What to see in Hong Kong

Hong Kong is considered one of the most beautiful cities in the world. Some of the beauty is natural with much of the city composed of a series of mountainous islands dropped into the sparkling reflection of the South China Sea.

Getting there
Cathay Pacific offers 14 flights weekly non-stop from Vancouver and daily direct from Toronto to Hong Kong. One of the best deals in the air these days is Cathay Pacific’s All-Asia Pass for travel from Toronto or Vancouver to Hong Kong and 21 consecutive days to any or all of 17 qualifying cities in Asia for one low price of $1,499. Optional add-ons are available for business-class upgrades as well as connecting flights to other cities not included in the pass. This special price is offered until Dec. 1, 2004.

Worth knowing

· For a Canadian dollar, you get about 5.9 Hong Kong dollars.
· The official languages are English and Chinese, Cantonese being the most common dialect.
· Hong Kong is one of the most densely populated areas in the world with more than seven million people living in an area of aut 990 square kilometres.
· Until 1997, it was a British colony so traffic drives on the left.

Where to stay
The Marco Polo Gateway is one of many hotels in Kowloon right by the waterfront overlooking Victoria Harbour. A short walk to the bus terminal, Star Ferry and the MTR subway station and five kilometres to the airport express station make it a convenient location for visitors.

A Winter Saver Package includes a deluxe room, breakfast, private check-in/checkout and internet access for $1,150 HK a night, $1,350 HK for a double. For other special prices, visit www.marcopolohotels.com/gateway/location.html

Where and what to eat

· Hong Kong’s restaurants specialize in Cantonese, Szechuan, Chiu Chow, Pekingese and Shanghainese foods. Try them all if possible.
· An interesting delicacy: shark’s fin soup.
· Yung Kee at 32-40 Wellington St. — famous for its roast goose and  culinary awards for pork and prawns in 2001 and 2002.
· Dim sum at Golden Bauhinia Restaurant.
· Crab at Tsui Hang Village Restaurant in the Miramar Shopping Centre.


· Take a tour: There’s too much to see and do on your own, so it helps to take a general tour and then decide what to revisit.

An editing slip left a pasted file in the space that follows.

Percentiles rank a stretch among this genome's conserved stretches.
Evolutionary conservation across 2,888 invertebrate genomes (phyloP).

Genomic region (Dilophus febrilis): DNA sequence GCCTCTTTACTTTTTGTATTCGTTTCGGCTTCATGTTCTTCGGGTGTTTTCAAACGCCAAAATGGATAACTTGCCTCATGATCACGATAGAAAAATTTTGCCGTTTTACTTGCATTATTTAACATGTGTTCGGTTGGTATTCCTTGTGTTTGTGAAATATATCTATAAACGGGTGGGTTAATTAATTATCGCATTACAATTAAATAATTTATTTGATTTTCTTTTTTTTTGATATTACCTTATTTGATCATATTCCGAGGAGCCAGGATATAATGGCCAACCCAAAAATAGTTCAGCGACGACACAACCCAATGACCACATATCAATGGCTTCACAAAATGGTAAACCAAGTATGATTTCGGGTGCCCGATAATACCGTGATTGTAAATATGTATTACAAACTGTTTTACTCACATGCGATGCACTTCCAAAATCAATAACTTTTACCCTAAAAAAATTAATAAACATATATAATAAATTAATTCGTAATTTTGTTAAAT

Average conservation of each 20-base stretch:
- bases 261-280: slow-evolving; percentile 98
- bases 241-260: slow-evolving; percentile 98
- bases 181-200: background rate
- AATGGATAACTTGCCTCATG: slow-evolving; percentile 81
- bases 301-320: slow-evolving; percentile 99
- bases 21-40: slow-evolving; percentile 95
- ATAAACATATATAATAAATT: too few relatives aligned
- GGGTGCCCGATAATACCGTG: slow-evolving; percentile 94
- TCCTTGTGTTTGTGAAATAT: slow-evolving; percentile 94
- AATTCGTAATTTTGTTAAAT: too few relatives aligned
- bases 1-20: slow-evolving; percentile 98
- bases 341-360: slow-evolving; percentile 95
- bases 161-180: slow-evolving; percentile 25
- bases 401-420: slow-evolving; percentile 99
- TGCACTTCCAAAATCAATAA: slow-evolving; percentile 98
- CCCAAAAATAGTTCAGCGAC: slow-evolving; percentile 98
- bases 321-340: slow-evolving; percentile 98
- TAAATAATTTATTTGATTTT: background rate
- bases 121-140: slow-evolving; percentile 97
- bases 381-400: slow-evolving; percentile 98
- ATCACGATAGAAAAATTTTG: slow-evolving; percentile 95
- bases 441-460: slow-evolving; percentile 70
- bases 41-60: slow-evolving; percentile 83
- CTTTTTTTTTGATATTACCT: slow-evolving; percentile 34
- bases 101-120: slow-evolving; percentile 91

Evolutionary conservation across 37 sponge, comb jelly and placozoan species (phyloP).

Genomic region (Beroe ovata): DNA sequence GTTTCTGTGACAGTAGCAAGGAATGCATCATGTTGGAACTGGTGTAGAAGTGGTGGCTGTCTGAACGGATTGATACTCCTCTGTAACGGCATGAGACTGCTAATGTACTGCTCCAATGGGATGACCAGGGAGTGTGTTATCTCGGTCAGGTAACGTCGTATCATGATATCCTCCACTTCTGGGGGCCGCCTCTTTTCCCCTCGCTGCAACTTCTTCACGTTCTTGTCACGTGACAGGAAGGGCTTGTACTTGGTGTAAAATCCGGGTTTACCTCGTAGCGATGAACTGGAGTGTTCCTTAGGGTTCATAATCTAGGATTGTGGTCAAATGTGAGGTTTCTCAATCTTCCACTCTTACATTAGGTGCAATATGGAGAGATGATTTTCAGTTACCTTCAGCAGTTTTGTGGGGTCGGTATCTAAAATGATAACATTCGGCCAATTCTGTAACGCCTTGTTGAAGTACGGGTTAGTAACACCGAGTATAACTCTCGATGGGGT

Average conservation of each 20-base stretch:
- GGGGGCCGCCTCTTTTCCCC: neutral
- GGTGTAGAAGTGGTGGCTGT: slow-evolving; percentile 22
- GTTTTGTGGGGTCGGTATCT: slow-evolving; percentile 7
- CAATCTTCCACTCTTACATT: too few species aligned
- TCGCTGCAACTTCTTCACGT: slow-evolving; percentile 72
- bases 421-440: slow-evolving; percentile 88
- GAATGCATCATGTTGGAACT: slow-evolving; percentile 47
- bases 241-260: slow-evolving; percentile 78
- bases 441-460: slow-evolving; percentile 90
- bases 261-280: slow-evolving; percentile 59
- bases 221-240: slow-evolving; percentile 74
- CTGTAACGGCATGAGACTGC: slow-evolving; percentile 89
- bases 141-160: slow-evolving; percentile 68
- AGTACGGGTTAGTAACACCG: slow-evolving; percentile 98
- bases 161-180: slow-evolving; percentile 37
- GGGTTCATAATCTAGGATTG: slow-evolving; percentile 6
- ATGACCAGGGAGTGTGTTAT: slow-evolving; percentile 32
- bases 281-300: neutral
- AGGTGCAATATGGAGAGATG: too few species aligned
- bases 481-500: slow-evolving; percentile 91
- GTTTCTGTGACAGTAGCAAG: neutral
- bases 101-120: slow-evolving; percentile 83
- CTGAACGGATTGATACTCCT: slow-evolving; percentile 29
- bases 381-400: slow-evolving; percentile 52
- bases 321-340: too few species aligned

· Victoria Peak presents a spectacular view on a clear day but it’s a must-see at night especially because it’s considered one of the most spectacular night scenes in the world.
· High tea and people-watching in the lobby of the legendary Peninsula Hotel on Salisbury Road.
· A tai chi class with Pandora Wu on the Waterfront Promenade behind the Hong Kong Cultural Centre.
· A boat cruise on the famous Victoria Harbour at sunset.
· Hong Kong Museum of Art.
· Hong Kong Museum of History.
· Cocktails at one of the trendy bars in Soho.

Worth the splurge

· Breakfast at the Intercontinental Hotel on Salisbury Road in Kowloon. The view in the morning across Victoria Harbour is spectacular.
· Lunch, especially from the dim sum menu at the Spring Moon restaurant in the Peninsula Hotel, Salisbury Road.

Where to browse for bargains and fun

· Ladies Market.
· Bird Garden.
· Stanley Market.
· Temple Street Market at night for colour and lively activity.
· Antiques along Hollywood Road, in particular Dragon Culture at 231.

What to buy
Don’t leave Hong Kong without a tailor-made suit. Make sure it’s a reputable shop such as Sam’s Tailor Shop in the Burlington Arcade, 92-94 Nathan Rd. Tailor to well-known personalities such as Richard Gere, Michael Jackson and Bill Clinton, Sam’s prices are reasonable — he’ll even send a tailor to your hotel for a second or third fitting, then deliver the suit ready for the trip home. Check out www.samstailor.com.

Give it a pass
Avoid purchasing electronic items, even if you can’t get them in Canada. They may require warranty service back in Hong Kong.